Texas mall shooting prompts Biden to renew call for gun control
At least one of the individuals, lifeless and bloody, appears to be a young child.
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May 7 (Reuters) - U.S. President Joe Biden on Sunday called on Congress to pass gun control bills in the wake of yet another mass shooting that left nine people dead, including the gunman, at a Texas mall on Saturday.
The Democratic president renewed calls for Congress to ban assault weapons and high-capacity magazines, as well as to enact universal background checks and end immunity for gun manufacturers. There is little chance the narrowly divided House and Senate would pass such legislation, although polls show most Americans support background checks.
Biden, who has made similar pleas before, said the assailant at Allen Premium Outlets mall in Allen, a northern suburb of Dallas, wore tactical gear and was armed with an AR-15 style assault weapon.
The gunman killed eight people, including children, and wounded at least seven, before a police officer killed him, police said on Saturday.
Mass shootings have become commonplace in the United States, with at least 199 so far in 2023, the most at this point in the year since at least 2016, according to the Gun Violence Archive. The nonprofit group defines a mass shooting as any in which four or more people are wounded or killed, not including the shooter.
As of Sunday morning, law enforcement had not released details about suspect's identity or a possible motive. The identities of the victims had also not been released.
"We don't have anything that we're ready to release at this time," Sergeant Jonathan Maness of the Allen Police Department told Reuters. "It's a lot of moving parts here."
Officials said three people transported to area hospitals were in critical condition as of Saturday, while four had been stabilized.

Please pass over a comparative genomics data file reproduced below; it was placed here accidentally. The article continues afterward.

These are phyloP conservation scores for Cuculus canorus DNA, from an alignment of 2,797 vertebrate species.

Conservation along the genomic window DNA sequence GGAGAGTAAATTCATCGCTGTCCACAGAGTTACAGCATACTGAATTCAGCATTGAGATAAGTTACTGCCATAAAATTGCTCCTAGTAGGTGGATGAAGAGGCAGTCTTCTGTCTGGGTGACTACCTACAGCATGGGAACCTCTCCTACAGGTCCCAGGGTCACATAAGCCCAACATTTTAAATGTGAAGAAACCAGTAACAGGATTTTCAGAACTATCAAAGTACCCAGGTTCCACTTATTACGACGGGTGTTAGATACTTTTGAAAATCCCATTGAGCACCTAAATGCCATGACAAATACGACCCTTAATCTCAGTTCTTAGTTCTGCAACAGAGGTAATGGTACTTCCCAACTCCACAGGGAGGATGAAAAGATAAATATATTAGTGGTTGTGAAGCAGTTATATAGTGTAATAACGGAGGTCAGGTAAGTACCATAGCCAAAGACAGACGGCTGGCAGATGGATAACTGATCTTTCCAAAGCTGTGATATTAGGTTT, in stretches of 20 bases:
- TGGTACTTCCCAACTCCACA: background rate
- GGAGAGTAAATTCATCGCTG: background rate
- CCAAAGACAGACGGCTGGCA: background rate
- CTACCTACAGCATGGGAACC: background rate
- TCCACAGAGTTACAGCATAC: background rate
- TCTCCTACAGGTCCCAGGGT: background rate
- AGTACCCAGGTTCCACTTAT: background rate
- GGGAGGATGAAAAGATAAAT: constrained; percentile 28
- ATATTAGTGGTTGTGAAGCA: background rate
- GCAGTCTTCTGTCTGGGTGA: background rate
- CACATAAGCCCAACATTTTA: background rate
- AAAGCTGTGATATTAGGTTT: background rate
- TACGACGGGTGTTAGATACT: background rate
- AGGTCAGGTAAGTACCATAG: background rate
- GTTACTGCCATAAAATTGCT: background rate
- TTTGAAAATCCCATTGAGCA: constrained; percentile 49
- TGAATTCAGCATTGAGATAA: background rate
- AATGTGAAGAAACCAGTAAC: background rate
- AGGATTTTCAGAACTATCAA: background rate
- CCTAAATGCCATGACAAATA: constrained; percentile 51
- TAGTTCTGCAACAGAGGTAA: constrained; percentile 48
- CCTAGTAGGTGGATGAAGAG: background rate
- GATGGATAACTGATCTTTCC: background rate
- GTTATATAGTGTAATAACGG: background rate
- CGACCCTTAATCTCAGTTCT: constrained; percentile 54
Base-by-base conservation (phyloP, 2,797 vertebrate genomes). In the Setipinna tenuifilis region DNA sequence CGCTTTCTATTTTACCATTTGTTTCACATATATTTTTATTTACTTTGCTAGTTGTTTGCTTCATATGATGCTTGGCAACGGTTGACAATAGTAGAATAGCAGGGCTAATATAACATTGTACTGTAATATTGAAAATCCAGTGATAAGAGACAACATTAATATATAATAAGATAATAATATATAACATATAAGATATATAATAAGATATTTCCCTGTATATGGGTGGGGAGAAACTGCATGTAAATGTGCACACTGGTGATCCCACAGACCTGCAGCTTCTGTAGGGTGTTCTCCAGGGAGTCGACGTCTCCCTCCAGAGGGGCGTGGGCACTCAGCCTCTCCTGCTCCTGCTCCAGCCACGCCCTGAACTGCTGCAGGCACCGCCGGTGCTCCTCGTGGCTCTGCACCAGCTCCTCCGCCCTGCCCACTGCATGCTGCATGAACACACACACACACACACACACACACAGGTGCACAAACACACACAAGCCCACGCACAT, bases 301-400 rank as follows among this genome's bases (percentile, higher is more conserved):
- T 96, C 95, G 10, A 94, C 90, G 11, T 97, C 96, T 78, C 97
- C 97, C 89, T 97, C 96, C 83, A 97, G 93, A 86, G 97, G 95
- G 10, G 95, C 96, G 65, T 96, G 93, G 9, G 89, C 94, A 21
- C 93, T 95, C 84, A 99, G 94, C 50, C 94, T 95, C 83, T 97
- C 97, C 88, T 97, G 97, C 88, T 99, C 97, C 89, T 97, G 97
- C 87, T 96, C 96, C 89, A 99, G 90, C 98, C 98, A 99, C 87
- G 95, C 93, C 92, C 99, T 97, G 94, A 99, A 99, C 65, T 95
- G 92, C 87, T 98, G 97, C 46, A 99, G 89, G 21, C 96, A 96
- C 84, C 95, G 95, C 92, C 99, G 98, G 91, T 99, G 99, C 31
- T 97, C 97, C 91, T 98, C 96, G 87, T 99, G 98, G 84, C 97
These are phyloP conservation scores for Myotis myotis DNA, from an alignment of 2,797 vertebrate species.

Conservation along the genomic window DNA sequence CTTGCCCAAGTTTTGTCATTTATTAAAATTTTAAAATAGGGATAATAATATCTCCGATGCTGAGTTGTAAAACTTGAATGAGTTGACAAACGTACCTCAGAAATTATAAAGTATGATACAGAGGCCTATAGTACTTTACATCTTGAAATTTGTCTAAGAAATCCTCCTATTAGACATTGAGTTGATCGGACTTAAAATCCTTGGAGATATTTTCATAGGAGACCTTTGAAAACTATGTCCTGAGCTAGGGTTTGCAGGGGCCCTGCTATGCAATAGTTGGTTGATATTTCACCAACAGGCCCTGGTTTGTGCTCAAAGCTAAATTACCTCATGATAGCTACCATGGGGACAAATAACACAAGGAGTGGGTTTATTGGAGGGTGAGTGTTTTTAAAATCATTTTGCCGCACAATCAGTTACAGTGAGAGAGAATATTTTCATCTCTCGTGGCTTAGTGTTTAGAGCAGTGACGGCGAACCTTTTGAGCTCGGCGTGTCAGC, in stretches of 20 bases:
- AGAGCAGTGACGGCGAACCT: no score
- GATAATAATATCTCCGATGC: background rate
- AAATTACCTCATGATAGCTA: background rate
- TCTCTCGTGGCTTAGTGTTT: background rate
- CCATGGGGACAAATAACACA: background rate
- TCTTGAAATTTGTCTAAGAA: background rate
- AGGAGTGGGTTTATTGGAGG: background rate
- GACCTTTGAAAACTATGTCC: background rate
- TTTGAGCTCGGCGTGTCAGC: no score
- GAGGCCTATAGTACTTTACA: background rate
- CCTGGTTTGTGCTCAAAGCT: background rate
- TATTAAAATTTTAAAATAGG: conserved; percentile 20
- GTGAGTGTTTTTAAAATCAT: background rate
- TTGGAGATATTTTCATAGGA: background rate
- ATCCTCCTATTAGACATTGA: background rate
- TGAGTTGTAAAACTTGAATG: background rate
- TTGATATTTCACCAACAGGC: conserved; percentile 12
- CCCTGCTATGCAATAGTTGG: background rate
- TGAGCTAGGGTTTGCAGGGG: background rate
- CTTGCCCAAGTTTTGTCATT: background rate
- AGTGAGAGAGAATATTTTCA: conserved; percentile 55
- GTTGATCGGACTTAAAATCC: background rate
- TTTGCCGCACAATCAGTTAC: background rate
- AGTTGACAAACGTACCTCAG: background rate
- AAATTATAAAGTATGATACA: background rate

A graphic 10-second video shared on Twitter on Saturday showed several dead bodies slumped against a planter and white wall bearing the sign of retailer H&M.
At least one of the individuals, lifeless and bloody, appears to be a young child. Reuters was able to verify that the video was taken at the mall where the shooting took place.
In past shootings, social media sites worked to take down links to such graphic images. An emailed request for comment to Twitter, which no longer has a communications team, returned an automated reply with a poop emoji.
Some Twitter users said people and politicians needed to see videos like this one to grasp the magnitude and horrific nature of gun violence.
Others said it should be taken down.
"There is nothing virtuous or ethical about showing easily indentifiable dead children and adults, whose families might not yet know they are dead," wrote Emily Bell, a professor and the director of the Tow Center for Digital Journalism at Columbia University. "It’s deeply unethical - it strips victims and their families of privacy and dignity in death. It serves only Musk’s click farm."
TRAGEDY REIGNITES GUN CONTROL DEBATE
The tragedy in Allen, which happened just over a week after another deadly shooting in the Texas town of Cleveland, reignited the heated debate over gun control in the United States.
The U.S. Constitution's Second Amendment protects the right to bear arms, and that issue is a hot button one for many Republicans, who are backed by millions in donations from gun rights groups and manufacturers.
Texas Governor Greg Abbott, a Republican, called the shooting "devastating" in a Sunday morning interview on Fox News but said that the way to effectively tackle gun violence lies in addressing mental health.
"There has been a dramatic increase in the amount of anger and violence that's taking place in America," he said. "We are working to address that anger and violence by going to his root cause, which is addressing the mental health problems behind it."
Senate Majority Leader Chuck Schumer and other Democrats stressed the need to pass stronger gun safety legislation to curtail gun violence.
On Saturday, TV aerials showed hundreds of people calmly walking out of the mall, located about 25 miles (40 km) northeast of Dallas, after the violence unfolded, many with their hands up as scores of police stood guard.
One unidentified eyewitness told local ABC affiliate WFAA TV that the gunman was "walking down the sidewalk just ... shooting his gun outside."